- 1 1/2 cup chopped walnuts, optional
- 1/2 cup confectioners’ sugar
- 2 tablespoons real maple syrup
- Preheat the oven to 350 degrees F. Grease and flour a 10-inch tube pan.
- Cream the butter and sugar in the bowl of an electric mixer fitted with the paddle attachment for 4 to 5 minutes, until light. Add the eggs 1 at a time, then add the vanilla and sour cream. In a separate bowl, sift together the flour, baking powder, baking soda, and salt. With the mixer on low, add the flour mixture to the batter until just combined. Finish stirring with a spatula to be sure the batter is completely mixed.
- For the streusel, place the brown sugar, flour, cinnamon, salt, and butter in a bowl and pinch together with your fingers until it forms a crumble. Mix in the walnuts, if desired.
- Spoon half the batter into the pan and spread it out with a knife. Sprinkle with half of the streusel. Spoon the rest of the batter in the pan, spread it out, and scatter the remaining streusel on top. Bake for 50 to 60 minutes, until a cake tester comes out clean.
- Let cool on a wire rack for at least 30 minutes. Carefully transfer the cake, streusel side up, onto a serving plate. Whisk the confectioners’ sugar and maple syrup together, adding a few drops of water if necessary, to make the glaze runny. Drizzle as much as you like over the cake with a fork.
My mom get ideas. Usually ones that are well deserved of my eye rolls. Her latest? Prunes. Prunes! I tried. The baby tried. Binks, on the other hand, did not. My dad once attempted to make me try prune juice. I wanted to cut out my tongue.
But, turns out when you cut it up and put it in a cake and top it off with a surprisingly magnificent buttermilk sauce, prunes are delicious. In fact, the prunes lend a great deal of moisture to the cake. So, when I make desserts like this, it bodes well for me to hide the ingredients from my husband. Presented as a spice cake, I gave him a small piece. Without stopping for air, he ate the whole piece and asked for more. My mom, who was also over, requested more than one piece. After I was sure my husband couldn’t deny enjoying the cake, I revealed the magic ingredient – prunes. He paused and said, “it’s amazing!’ Then, he asked for another. I looked over at my mom who looked at me, smiled and said, “I told you so.”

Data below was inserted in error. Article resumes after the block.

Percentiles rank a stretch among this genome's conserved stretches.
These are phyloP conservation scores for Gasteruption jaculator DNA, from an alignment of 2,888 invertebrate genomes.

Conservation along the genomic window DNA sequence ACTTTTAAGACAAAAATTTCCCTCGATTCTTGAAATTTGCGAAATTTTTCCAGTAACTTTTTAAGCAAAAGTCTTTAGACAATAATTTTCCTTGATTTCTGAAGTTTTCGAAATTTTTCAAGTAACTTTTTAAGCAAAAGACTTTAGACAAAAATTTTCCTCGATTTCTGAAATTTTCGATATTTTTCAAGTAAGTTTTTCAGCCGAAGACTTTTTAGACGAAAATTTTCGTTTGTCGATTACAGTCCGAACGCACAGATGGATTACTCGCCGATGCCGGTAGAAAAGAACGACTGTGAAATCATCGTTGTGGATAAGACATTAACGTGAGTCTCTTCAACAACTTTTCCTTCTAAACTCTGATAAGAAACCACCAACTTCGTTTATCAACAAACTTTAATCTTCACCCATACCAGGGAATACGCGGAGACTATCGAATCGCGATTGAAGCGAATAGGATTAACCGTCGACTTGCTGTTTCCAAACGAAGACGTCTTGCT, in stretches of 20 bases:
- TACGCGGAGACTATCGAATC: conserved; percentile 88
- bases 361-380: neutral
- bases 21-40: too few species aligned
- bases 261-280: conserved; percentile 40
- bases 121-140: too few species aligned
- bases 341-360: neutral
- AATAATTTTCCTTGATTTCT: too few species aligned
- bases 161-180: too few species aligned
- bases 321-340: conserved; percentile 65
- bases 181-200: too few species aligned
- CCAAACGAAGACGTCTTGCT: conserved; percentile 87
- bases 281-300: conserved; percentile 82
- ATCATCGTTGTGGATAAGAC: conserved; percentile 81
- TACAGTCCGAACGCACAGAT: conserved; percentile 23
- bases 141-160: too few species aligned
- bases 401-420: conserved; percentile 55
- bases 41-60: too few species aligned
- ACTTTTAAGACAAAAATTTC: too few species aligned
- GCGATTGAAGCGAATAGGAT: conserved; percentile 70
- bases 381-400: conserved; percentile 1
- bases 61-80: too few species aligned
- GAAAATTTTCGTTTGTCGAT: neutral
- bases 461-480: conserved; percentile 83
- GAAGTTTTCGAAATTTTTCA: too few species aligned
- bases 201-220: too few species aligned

Insert eye roll here.
barely adapted from The Pioneer Woman
- 1 cup prunes
- 1 1/2 cups all-purpose flour
- 1 tsp salt
- 1 teaspoon baking soda
- 1 teaspoon ground allspice
- 1 teaspoon ground cinnamon
- 1 teaspoon ground nutmeg
- 1 cup canola oil
- 1 cup sugar
- 1 teaspoon vanilla extract
- 3 eggs
- 1 cup buttermilk
- 1 cup sugar
- 1/2 cup buttermilk
- 4 tablespoons (1/2 stick) butter
- 1 tablespoon light corn syrup
- 1/2 teaspoon baking soda
- 1 teaspoon vanilla extract
- Preheat oven to 300 degrees F. Grease a 9 by 13-inch baking pan.
- Place the prunes in a small saucepan. Cover them with water. Bring to a low boil and cook until soft and mashable, about 8 minutes. Drain the water and mash the prunes into small pieces. Set aside.
- Mix together the flour, salt, baking soda, allspice, cinnamon, nutmeg in a large bowl. In another bowl, whisk together the oil, sugar, and vanilla. Beat in the eggs to the oil and sugar, one at a time, until fully incorporated.
- Combine the four mixture with the egg mixture. Add and stir in the buttermilk until just combined – do not over stir. The batter may be lumpy at this point.
- Stir in the prunes.
- Pour batter into prepared pan and bake for 35 to 40 minutes, or until a toothpick inserted in the center comes up clean.
- Meanwhile about 5-7 minutes before the cake is done, combine all the topping ingredients in a small saucepan and bring to a slow boil over medium-high heat. Continue boiling until the icing turns a light caramel color, 5 to 7 minutes.